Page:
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Chapter 13. Two Thousand Miles For A Five-Minute Speech
Soon after the opening of our boarding department, quite a number of students who evidently were worthy, but who were so poor that they did not have any money to pay even the small charges at the school, began applying for admission. This class was composed of both men and women. It was a great trial to refuse admission to these applicants, and in 1884 we established a night-school to accommodate a few of them.
The night-school was organized on a plan similar to the one which I had helped to establish at Hampton. At first it was composed of about a dozen students. They were admitted to the night-school only when they had no money with which to pay any part of their board in the regular day-school. It was further required that they must work for ten hours during the day at some trade or industry, and study academic branches for two hours during the evening. This was the requirement for the first one or two years of their stay. They were to be paid something above the cost of their board, with the understanding that all of their earnings, except a very small part, were to be reserved in the school's treasury, to be used for paying their board in the regular day-school after they had entered that department. The night-school, started in this manner, has grown until there are at present four hundred and fifty-seven students enrolled in it alone.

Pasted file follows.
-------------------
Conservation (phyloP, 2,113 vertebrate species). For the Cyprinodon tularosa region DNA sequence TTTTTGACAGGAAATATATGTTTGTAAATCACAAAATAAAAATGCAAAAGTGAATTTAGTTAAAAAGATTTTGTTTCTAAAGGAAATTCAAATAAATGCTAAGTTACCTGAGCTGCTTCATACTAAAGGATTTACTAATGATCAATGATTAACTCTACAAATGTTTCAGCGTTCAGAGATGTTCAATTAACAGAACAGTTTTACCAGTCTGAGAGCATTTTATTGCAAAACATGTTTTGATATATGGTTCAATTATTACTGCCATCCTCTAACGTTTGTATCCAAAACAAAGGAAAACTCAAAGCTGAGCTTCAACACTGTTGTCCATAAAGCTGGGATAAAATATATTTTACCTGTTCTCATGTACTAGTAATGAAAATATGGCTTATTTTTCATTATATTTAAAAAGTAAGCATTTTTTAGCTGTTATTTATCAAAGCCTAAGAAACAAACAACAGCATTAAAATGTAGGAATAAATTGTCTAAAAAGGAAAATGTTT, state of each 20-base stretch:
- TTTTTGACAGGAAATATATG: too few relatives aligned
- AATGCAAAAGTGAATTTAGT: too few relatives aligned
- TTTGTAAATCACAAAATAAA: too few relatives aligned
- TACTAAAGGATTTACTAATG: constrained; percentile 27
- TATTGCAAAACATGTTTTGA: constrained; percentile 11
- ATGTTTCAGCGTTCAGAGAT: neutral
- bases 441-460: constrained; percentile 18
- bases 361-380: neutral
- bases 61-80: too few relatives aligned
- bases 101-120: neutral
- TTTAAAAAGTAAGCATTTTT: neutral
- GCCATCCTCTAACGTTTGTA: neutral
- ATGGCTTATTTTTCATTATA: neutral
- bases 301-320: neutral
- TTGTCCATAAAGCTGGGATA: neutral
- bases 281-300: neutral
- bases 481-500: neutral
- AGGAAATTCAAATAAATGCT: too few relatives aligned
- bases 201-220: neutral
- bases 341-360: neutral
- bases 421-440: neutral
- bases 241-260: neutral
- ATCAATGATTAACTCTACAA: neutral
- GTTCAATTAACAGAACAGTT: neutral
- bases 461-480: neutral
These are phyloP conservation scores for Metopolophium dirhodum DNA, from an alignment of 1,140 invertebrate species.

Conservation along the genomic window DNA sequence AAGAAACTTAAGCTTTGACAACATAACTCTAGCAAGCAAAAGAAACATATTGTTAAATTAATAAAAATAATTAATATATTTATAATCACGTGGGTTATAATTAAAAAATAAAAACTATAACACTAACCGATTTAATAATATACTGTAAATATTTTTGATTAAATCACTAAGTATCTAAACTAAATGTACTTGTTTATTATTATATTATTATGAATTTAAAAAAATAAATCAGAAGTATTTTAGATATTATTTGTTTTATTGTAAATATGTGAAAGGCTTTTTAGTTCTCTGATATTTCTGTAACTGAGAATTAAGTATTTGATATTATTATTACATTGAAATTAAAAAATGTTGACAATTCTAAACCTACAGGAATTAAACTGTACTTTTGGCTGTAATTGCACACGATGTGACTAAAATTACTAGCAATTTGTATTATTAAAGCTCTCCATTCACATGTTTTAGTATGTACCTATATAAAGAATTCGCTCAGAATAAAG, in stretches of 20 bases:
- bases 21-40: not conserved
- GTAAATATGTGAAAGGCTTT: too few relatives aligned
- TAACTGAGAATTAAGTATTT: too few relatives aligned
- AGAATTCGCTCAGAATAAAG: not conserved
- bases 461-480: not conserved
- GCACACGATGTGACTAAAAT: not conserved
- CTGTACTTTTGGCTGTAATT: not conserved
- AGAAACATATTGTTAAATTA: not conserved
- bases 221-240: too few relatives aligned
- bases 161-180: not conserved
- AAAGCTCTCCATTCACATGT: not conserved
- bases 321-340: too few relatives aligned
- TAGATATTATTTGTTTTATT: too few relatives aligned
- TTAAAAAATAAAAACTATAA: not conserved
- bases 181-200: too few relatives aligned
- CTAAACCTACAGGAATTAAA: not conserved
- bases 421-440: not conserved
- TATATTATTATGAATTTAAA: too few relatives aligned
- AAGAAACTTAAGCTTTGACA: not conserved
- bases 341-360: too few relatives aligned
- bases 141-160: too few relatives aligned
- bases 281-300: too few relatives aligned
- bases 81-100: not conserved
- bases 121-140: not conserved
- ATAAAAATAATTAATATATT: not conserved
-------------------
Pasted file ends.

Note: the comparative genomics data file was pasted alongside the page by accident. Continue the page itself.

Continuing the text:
There could hardly be a more severe test of a student's worth than this branch of the Institute's worth. It is largely because it furnishes such a good opportunity to test the backbone of a student that I place such high value upon our night-school. Any one who is willing to work ten hours a day at the brick-yard, or in the laundry, through one or two years, in order that he or she may have the privilege of studying academic branches for two hours in the evening, has enough bottom to warrant being further educated.
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